In October, Hurricane Matthew struck regions of southern Haiti as well as St. Vincent and the Grenadines, Cuba, and the Dominican Republic. In Haiti, the death toll surpassed 1,000; the hurricane displaced hundreds of thousands and left over 1 million people in the south in need of urgent humanitarian assistance. Many were left without homes, access to safe drinking water, food, or medical attention. Medical and public health professionals feared that another cholera crisis was imminent.
Three thousand miles away, students at Harvard whose families or friends had been affected by the earthquake gathered together. On October 13th, members of the Global Mental Health Coalition, Partners in Health Engage, Global Health Forum, Global Health and AIDS Coalition, Harvard Caribbean Club, and Kuumba gathered for a candlelight vigil to honor those who had lost their lives, their homes, their families, and their friends.
Photo credit: Melanie Fu '18
The vigil was a moment to acknowledge these hardships and losses and to pray for the continued resilience of those affected by the storm.
Ultimately, the vigil represented hope in the face of a disaster. It revealed the beauty, power and community that are possible when groups of students step away from their schoolwork, projects, and other commitments to feel and to remember - together. Although every individual can only do so much, and the physical distance between the vigil and Hurricane Matthew was immense, it is encouraging to acknowledge this community’s strength and the potential for change that it represents.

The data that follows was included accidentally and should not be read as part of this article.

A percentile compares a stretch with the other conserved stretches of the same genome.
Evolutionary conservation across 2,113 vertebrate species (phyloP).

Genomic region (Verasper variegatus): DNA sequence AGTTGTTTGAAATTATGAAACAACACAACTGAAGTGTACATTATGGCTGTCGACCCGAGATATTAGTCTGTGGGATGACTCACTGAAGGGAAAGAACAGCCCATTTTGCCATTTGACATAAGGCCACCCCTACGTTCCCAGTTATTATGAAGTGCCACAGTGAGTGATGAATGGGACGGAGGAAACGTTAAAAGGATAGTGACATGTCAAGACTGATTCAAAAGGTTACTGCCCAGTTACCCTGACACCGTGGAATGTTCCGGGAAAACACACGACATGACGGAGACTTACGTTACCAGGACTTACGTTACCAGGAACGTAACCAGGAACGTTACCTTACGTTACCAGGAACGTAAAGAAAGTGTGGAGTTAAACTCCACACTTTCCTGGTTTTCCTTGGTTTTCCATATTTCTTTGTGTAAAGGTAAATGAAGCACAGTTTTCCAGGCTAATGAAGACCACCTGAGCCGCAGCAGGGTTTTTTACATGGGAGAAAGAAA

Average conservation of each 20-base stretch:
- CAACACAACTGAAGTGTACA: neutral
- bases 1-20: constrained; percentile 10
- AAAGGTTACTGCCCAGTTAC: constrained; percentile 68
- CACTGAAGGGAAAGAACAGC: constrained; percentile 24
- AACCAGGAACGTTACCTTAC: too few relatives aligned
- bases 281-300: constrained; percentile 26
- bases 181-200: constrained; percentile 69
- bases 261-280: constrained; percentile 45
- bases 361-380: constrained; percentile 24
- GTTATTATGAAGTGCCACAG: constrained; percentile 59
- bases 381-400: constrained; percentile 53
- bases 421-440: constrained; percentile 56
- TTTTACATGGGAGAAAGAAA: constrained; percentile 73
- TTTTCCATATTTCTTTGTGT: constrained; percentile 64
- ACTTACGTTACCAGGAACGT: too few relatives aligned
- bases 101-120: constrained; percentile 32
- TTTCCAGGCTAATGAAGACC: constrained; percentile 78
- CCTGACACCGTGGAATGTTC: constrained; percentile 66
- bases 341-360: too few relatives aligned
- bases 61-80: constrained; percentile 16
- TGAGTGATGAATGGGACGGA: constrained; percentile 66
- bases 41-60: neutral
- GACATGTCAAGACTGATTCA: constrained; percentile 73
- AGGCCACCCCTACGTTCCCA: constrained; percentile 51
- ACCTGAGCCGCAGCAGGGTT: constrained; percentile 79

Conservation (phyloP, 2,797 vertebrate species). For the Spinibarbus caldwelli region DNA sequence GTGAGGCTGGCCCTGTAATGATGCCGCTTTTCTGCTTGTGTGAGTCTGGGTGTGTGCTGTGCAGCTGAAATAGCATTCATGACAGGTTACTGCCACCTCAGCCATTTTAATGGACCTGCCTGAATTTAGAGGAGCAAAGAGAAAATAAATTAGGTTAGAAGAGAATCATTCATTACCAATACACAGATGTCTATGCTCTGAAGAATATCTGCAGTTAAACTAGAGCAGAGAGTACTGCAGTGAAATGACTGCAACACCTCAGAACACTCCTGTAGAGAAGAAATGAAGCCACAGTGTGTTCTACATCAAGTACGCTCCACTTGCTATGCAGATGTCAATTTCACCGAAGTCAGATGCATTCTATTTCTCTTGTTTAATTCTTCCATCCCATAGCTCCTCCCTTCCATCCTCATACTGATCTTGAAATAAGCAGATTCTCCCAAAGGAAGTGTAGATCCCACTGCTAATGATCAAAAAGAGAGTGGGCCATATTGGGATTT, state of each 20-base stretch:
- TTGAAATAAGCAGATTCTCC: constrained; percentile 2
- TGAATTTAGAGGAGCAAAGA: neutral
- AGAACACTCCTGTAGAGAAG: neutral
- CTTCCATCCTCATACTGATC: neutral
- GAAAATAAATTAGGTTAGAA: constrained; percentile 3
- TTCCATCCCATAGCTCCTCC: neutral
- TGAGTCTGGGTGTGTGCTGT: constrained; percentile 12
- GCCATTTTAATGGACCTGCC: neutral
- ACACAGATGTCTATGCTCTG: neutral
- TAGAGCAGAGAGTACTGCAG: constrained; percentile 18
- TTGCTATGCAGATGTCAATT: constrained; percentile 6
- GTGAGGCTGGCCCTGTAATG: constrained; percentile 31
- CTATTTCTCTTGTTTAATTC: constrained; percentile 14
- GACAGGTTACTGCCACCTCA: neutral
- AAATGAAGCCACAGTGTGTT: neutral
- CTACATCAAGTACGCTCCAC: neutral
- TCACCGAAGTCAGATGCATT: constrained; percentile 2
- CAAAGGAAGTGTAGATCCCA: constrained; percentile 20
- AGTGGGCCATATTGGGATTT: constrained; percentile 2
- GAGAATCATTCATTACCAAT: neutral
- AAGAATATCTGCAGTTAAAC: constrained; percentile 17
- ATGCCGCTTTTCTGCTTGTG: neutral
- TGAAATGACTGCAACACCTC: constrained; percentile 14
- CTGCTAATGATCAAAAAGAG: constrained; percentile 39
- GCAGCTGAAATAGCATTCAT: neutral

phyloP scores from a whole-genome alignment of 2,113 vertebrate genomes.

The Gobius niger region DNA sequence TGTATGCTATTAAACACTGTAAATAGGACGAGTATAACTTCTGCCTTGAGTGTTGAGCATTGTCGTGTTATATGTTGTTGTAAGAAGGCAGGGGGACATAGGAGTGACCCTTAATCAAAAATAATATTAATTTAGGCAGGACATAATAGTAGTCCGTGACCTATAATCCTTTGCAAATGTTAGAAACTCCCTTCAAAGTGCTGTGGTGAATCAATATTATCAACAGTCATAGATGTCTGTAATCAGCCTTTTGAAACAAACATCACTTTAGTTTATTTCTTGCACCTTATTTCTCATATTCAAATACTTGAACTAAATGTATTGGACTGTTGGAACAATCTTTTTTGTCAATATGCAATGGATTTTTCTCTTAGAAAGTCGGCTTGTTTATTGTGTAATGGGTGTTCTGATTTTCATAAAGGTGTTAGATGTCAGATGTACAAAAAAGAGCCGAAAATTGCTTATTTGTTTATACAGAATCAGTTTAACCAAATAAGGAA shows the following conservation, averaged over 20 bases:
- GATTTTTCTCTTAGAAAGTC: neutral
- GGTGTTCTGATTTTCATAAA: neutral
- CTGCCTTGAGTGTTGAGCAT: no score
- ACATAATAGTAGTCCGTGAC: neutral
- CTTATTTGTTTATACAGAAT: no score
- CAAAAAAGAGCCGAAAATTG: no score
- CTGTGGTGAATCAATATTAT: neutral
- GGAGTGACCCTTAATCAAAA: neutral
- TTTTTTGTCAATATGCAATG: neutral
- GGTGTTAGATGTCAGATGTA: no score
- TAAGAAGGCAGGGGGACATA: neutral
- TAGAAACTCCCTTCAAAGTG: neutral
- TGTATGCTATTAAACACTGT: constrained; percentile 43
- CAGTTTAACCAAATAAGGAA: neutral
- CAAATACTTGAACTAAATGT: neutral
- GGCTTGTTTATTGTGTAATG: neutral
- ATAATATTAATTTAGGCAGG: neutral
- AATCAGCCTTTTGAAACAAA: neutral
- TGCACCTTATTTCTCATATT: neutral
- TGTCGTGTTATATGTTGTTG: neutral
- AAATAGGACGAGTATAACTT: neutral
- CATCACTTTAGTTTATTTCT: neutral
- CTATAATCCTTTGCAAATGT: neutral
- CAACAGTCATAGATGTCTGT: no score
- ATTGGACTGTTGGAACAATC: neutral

Now, it is time to make use of this potential for change and to translate the care and compassion demonstrated at the vigil into meaningful action going forward. Those at the vigil emphasized the importance of donating time or money to the groups in Haiti that are helping to rebuild from the devastation that the hurricane has led behind. They stressed the importance of donating to Haitian-led, Haitian-run groups that began after the 2010 earthquake, or to international organizations like Partners in Health that have been carrying out incredible medical work in the country for several decades. It has been almost a month since the hurricane struck, but funds are still sorely needed to continue serving the communities that have been affected. Unfortunately, too, this is not the first time that Haiti has dealt with such a disaster. Yet the strength of the people of Haiti, and the strength of communities near and far who care so deeply about them, are a source of hope as we move forward and rebuild for the future.
Authors: Joshua Ellis '16, Laura Kanji '19, and Daniela Muhleisen '19, from the Harvard Global Mental Health Coalition.